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What you need to know
Sen. Larry Taylor, chairman for the Texas Senate Education Committee, said on Wednesday that this session's school finance overhaul "is dead." His remarks came after his counterpart in the House, Rep. Dan Huberty, R-Houston, slammed the Senate's changes to House Bill 21 and said he would not accept them. The House voted to seek a conference committee with the upper chamber. Taylor said he would not appoint conferees to negotiate with the House.
• HB 21 was the major school finance bill of the session. Its original purpose was to inject $1.5 billion into the state's public education coffers and simplify complex and outdated formulas used for allocating money to districts.
• But the legislation looked different when it came out of the Senate on Sunday night. Not only did senators reduce the funding, but they also tacked on provisions for a "private school choice" program that would subsidize private school tuition and homeschooling for kids with disabilities.
• Sen. Taylor has said he won't agree to a version of the bill without the private school choice program. Rep. Huberty has been outspoken on his opposition to school choice throughout the session, and he accused the senate of hijacking the bill. "The new version contains no method of finance," he said. "Ladies and gentlemen, the budget is closed. There is no money in the budget for that bill."
• While you slept, the Texas Senate approved a bill that would tweak a plan to grade school districts.
• Texas suburbs outside Houston and Dallas top a list of Texas' fastest-growing cities, according to new census figures.
• Nearly 40,000 children were married from 2000 to 2014 in Texas. One former child bride — who was forced to marry a 26-year-old ex-convict when she was 14 — is lobbying for a bill that could save others from her nightmare.
• Leadership at the embattled Texas Alcoholic Beverage Commission is still in flux. Steve Weinberg abruptly quit this week as commissioner of the agency, which recently came under fire for reports of extravagant spending.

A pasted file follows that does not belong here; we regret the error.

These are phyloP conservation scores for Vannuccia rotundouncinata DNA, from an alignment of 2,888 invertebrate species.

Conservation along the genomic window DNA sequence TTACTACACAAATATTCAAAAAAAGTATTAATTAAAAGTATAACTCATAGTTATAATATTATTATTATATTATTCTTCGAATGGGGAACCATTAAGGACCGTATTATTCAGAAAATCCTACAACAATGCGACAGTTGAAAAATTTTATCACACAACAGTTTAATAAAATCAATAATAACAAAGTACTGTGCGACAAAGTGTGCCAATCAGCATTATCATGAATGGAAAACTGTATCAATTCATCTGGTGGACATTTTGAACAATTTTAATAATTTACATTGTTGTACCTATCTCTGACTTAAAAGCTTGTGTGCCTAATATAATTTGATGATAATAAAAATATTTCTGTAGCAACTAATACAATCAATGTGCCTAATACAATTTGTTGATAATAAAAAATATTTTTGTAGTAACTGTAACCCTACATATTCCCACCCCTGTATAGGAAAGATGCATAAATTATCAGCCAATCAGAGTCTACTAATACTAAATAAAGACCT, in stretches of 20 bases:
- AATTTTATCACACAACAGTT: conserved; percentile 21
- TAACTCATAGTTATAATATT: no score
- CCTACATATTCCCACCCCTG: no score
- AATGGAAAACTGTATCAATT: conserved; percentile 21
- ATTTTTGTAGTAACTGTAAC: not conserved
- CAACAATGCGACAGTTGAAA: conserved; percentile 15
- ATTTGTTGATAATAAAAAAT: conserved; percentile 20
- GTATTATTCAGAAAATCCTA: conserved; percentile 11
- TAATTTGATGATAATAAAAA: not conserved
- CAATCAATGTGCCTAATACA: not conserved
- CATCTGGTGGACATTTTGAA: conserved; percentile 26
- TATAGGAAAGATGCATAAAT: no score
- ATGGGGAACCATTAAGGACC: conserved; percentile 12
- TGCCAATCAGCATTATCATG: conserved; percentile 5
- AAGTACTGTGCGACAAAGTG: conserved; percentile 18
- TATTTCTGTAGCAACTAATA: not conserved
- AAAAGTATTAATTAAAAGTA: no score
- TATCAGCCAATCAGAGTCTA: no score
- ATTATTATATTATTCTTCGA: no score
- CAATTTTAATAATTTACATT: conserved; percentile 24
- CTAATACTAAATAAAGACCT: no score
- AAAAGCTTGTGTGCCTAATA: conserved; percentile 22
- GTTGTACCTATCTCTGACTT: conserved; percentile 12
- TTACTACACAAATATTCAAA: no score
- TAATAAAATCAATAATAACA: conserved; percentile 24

• The Houston pension bill now heads to the governor's desk, but firefighters are still mad. Meanwhile, Dallas leaders appear to have reached consensus on the Senate's version of that city's pension bill — a proposal that once divided the city's mayor and first responders.
• Rep. Helen Giddings succeeded in getting the House to pass a measure that targets "lunch shaming" in schools. Giddings said her measure is about taking care of hungry kids. The House Freedom Caucus disagrees.
• Attorney General Paxton tussles with prosecutors as his attempts to remove the judge in his securities fraud case continues.
• The Senate — still unhappy with the House's actions on the "bathroom bill" and property tax reform — tacked their original proposals onto unrelated county affairs legislation early Wednesday morning. The bill author said the legislation is now "dead" to him.
What we're reading
Links below lead to outside websites; we've noted paywall content with $.
Murphree faces criticism for Facebook reaction to Manchester bombing, Denton Record-Chronicle
Mother of unarmed man shot by Laredo police officer says authorities are lying, Laredo Morning Times
Midland College wants dismissal of Title IX lawsuit, Midland Reporter-Telegram
Mentally ill languish in Texas jails despite funding hike, The Associated Press
In Dallas' Hispanic communities, fear seeps into everyday routines, The Dallas Morning News ($)
G.O.P. health bill would leave 23 million more uninsured in a decade, C.B.O. says, The New York Times ($)
For your calendar
Today: Join us in person or on our livestream as state Sens. Konni Burton, Bryan Hughes and Royce West tell us how they think the Senate fared in the 85th legislative session.
June 1: Catch a conversation with UT System Chancellor William McRaven in person or on our livestream.
Photo of the day
Clouds loom over the Texas Capitol during sunset Tuesday evening. Photo by Bob Daemmrich. See more photos on our Instagram account.
Quote to note
“A child should be a child for as long as they can. Children are not psychologically nor physically capable of taking on the responsibilities of being a spouse. It’s important children have a safety net.”
— Trevicia Williams, a former child bride, about legislation that seeks to ban the practice in Texas.
The Brief is written and compiled by your morning news baristas, Bobby Blanchard and Sanya Mansoor. If you have feedback or questions, please email email@example.com.
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